thanks.  i posted in some other areas on this, but here's my situation.  The pfe 232 cause upper sibilance or more specifically forwardness in the drum cymbal/high vocal area.  for instance, in a song like "never be the same" by christopher cross, the cymbal in the right channel is SO forward  it is literally the loudest thing in the song and I can't even concentrate on the song because of it.  This is fitting them "properly".  However, when pushing them in further, something changes about the way they work in my ear and this effect goes away COMPLETELY.  The bass might be a tad louder from an even tighter seal, but everything else is the same minus the issue.  If you see the photos in my other post you can see they are deeper than intended.  This doesn't "hurt" but it isn't "as" comfortable.  However, after trying the shure 535 i'd call it comfortable ;-o  haha. (Seriously)

 

So, with that said, the only other area I ever gave even a slight second thought is the mid area.  I don't mind the v shape, but sometimes I felt things like guitars were missing their body and sound paper thin.  Not that it sounded "bad", but just that I wanted more mids like the shure 535.  So I was thinking twofold.  If the w4 had the missing mids and similar treble while also being more comfortable, or more specifically comfortable in the standard fitting position with no problems, then I may like them better and save $70.  I still am within my exchange period.

 

So, if the treble is noticeably "less" good than the pfe forget it.  If the treble is pretty much the same but "warmer" or just different in character but just as revealing and extended in "air" then gaining mid would be nice.  I don't want to over complicate the process, but I've gone through a boatload of IEMs and other than the things I just mentioned the pfe 232 is almost the "perfect" iem to me so far.  But you can see, if the westone solved these issues i'd be done. :-)  If it wouldn't solve them, I'm done, but simply have to deal with those issues.  That is fine and i'd be happy, but i don't want to rule out being happy-er ;) haha.  Specifically since I have the ability to exchange.  It's like one last try. :-P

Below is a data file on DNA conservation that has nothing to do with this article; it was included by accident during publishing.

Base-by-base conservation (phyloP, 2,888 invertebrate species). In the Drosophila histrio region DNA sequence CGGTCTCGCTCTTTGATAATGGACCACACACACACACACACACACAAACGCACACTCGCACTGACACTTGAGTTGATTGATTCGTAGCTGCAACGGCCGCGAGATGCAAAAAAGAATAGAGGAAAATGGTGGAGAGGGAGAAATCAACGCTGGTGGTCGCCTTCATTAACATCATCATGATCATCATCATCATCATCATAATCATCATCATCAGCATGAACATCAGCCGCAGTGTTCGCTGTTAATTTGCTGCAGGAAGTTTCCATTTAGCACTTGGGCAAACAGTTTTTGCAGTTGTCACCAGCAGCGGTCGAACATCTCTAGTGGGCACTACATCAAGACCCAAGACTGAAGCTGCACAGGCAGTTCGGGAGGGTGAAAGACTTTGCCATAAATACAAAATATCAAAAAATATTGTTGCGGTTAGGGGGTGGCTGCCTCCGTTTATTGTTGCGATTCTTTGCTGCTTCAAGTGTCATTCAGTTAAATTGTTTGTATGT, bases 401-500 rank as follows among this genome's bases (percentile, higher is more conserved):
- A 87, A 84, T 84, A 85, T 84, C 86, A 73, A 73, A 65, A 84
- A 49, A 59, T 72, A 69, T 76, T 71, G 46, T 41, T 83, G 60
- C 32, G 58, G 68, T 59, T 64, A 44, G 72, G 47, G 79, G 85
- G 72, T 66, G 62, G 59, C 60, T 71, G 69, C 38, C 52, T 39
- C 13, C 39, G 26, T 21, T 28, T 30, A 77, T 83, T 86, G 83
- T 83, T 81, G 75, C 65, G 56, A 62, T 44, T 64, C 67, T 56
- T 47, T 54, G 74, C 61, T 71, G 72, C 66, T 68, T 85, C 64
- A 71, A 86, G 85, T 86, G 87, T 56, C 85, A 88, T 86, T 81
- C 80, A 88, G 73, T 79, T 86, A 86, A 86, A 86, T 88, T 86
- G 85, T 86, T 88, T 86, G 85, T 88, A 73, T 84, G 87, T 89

post #28 of 77

The classic win-some-lose-some situation.

 

Honestly, I don't have the best ears to notice micro-details in high frequencies above 10k. But I think yes, W4R have that thick-ish mid body you seem to be looking for. And yes, I do think that W4R's treble is detailed and quite extended. It's polite, it will not smack your face up front with gobs of details, but if you pay attention and specifically look for the treble detail, it's definitely there. So you gain mid body in exchange of up-front, exciting treble.

 

But as far as I can remember, PFE have thicker bass body, while W4R's is thinner. So if you like PFE's bass, you might want to put that in consideration.


Edited by Deadlovestory - 1/14/13 at 2:23am
post #29 of 77
Have you tried tips with a narrower bore? Like etymotic tips? They can smooth out treble quite nicely.
post #30 of 77
Quote:
Originally Posted by gnarlsagan View Post

Have you tried tips with a narrower bore? Like etymotic tips? They can smooth out treble quite nicely.

No I haven't, but if I decide to keep the pfe232 I will definitely be trying other tips.  I don't have any ety tips as I returned those a while back because of fit issues.